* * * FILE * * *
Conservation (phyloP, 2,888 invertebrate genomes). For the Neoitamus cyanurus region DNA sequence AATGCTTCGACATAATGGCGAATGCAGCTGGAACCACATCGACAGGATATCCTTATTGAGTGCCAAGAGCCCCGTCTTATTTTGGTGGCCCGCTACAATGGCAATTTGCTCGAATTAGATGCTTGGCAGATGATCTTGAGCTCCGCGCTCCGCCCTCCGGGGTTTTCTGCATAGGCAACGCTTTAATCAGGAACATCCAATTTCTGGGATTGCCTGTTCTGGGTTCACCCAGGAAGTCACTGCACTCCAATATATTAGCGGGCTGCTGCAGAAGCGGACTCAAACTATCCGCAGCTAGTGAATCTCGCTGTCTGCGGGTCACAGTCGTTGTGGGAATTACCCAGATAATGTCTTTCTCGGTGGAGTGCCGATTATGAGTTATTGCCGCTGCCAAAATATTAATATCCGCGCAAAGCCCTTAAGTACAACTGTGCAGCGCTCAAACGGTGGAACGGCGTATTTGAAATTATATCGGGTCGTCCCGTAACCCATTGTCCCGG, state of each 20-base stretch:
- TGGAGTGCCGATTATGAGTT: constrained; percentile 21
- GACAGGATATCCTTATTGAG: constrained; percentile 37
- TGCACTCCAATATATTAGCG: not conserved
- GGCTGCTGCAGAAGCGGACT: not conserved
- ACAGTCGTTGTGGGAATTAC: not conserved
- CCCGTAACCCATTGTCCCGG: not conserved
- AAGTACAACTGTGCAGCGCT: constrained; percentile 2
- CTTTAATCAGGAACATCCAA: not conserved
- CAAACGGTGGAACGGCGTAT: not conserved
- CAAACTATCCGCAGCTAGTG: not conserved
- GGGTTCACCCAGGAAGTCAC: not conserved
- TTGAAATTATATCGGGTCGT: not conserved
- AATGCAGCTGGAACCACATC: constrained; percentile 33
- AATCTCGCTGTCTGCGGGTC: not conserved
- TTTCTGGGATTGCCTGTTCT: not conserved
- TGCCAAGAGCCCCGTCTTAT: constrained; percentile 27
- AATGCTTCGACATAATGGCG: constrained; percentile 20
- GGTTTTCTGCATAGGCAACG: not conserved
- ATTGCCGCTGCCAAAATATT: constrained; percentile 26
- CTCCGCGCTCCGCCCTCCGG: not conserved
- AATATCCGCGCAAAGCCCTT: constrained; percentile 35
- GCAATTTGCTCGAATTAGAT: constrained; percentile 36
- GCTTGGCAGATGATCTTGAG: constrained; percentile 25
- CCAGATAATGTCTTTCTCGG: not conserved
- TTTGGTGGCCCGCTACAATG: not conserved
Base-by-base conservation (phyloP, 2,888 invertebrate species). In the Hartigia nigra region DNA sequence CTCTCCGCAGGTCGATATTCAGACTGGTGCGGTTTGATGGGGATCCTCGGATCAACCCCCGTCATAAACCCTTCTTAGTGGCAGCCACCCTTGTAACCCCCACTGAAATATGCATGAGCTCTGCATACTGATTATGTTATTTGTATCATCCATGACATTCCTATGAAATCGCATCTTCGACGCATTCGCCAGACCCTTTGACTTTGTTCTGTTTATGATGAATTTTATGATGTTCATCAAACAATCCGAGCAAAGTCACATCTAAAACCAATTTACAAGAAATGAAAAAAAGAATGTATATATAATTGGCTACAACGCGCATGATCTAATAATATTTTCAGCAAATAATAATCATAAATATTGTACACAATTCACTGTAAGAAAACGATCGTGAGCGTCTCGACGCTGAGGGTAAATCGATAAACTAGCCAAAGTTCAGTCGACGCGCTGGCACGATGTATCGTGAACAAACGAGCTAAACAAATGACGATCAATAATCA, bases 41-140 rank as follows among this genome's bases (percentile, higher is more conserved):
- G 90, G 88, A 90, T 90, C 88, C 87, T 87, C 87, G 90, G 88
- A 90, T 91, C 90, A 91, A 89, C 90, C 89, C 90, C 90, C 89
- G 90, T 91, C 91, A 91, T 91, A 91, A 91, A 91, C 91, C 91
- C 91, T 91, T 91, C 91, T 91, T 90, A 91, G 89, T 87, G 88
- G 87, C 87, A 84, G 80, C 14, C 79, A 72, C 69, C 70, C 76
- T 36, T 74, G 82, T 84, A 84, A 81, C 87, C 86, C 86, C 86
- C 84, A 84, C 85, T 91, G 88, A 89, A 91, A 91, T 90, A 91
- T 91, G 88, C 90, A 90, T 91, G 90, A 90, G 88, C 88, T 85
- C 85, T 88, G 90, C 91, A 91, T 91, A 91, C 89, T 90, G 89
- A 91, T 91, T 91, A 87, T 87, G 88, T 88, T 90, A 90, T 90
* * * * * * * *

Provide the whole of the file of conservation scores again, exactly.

Conservation (phyloP, 2,888 invertebrate genomes). For the Neoitamus cyanurus region DNA sequence AATGCTTCGACATAATGGCGAATGCAGCTGGAACCACATCGACAGGATATCCTTATTGAGTGCCAAGAGCCCCGTCTTATTTTGGTGGCCCGCTACAATGGCAATTTGCTCGAATTAGATGCTTGGCAGATGATCTTGAGCTCCGCGCTCCGCCCTCCGGGGTTTTCTGCATAGGCAACGCTTTAATCAGGAACATCCAATTTCTGGGATTGCCTGTTCTGGGTTCACCCAGGAAGTCACTGCACTCCAATATATTAGCGGGCTGCTGCAGAAGCGGACTCAAACTATCCGCAGCTAGTGAATCTCGCTGTCTGCGGGTCACAGTCGTTGTGGGAATTACCCAGATAATGTCTTTCTCGGTGGAGTGCCGATTATGAGTTATTGCCGCTGCCAAAATATTAATATCCGCGCAAAGCCCTTAAGTACAACTGTGCAGCGCTCAAACGGTGGAACGGCGTATTTGAAATTATATCGGGTCGTCCCGTAACCCATTGTCCCGG, state of each 20-base stretch:
- TGGAGTGCCGATTATGAGTT: constrained; percentile 21
- GACAGGATATCCTTATTGAG: constrained; percentile 37
- TGCACTCCAATATATTAGCG: not conserved
- GGCTGCTGCAGAAGCGGACT: not conserved
- ACAGTCGTTGTGGGAATTAC: not conserved
- CCCGTAACCCATTGTCCCGG: not conserved
- AAGTACAACTGTGCAGCGCT: constrained; percentile 2
- CTTTAATCAGGAACATCCAA: not conserved
- CAAACGGTGGAACGGCGTAT: not conserved
- CAAACTATCCGCAGCTAGTG: not conserved
- GGGTTCACCCAGGAAGTCAC: not conserved
- TTGAAATTATATCGGGTCGT: not conserved
- AATGCAGCTGGAACCACATC: constrained; percentile 33
- AATCTCGCTGTCTGCGGGTC: not conserved
- TTTCTGGGATTGCCTGTTCT: not conserved
- TGCCAAGAGCCCCGTCTTAT: constrained; percentile 27
- AATGCTTCGACATAATGGCG: constrained; percentile 20
- GGTTTTCTGCATAGGCAACG: not conserved
- ATTGCCGCTGCCAAAATATT: constrained; percentile 26
- CTCCGCGCTCCGCCCTCCGG: not conserved
- AATATCCGCGCAAAGCCCTT: constrained; percentile 35
- GCAATTTGCTCGAATTAGAT: constrained; percentile 36
- GCTTGGCAGATGATCTTGAG: constrained; percentile 25
- CCAGATAATGTCTTTCTCGG: not conserved
- TTTGGTGGCCCGCTACAATG: not conserved
Base-by-base conservation (phyloP, 2,888 invertebrate species). In the Hartigia nigra region DNA sequence CTCTCCGCAGGTCGATATTCAGACTGGTGCGGTTTGATGGGGATCCTCGGATCAACCCCCGTCATAAACCCTTCTTAGTGGCAGCCACCCTTGTAACCCCCACTGAAATATGCATGAGCTCTGCATACTGATTATGTTATTTGTATCATCCATGACATTCCTATGAAATCGCATCTTCGACGCATTCGCCAGACCCTTTGACTTTGTTCTGTTTATGATGAATTTTATGATGTTCATCAAACAATCCGAGCAAAGTCACATCTAAAACCAATTTACAAGAAATGAAAAAAAGAATGTATATATAATTGGCTACAACGCGCATGATCTAATAATATTTTCAGCAAATAATAATCATAAATATTGTACACAATTCACTGTAAGAAAACGATCGTGAGCGTCTCGACGCTGAGGGTAAATCGATAAACTAGCCAAAGTTCAGTCGACGCGCTGGCACGATGTATCGTGAACAAACGAGCTAAACAAATGACGATCAATAATCA, bases 41-140 rank as follows among this genome's bases (percentile, higher is more conserved):
- G 90, G 88, A 90, T 90, C 88, C 87, T 87, C 87, G 90, G 88
- A 90, T 91, C 90, A 91, A 89, C 90, C 89, C 90, C 90, C 89
- G 90, T 91, C 91, A 91, T 91, A 91, A 91, A 91, C 91, C 91
- C 91, T 91, T 91, C 91, T 91, T 90, A 91, G 89, T 87, G 88
- G 87, C 87, A 84, G 80, C 14, C 79, A 72, C 69, C 70, C 76
- T 36, T 74, G 82, T 84, A 84, A 81, C 87, C 86, C 86, C 86
- C 84, A 84, C 85, T 91, G 88, A 89, A 91, A 91, T 90, A 91
- T 91, G 88, C 90, A 90, T 91, G 90, A 90, G 88, C 88, T 85
- C 85, T 88, G 90, C 91, A 91, T 91, A 91, C 89, T 90, G 89
- A 91, T 91, T 91, A 87, T 87, G 88, T 88, T 90, A 90, T 90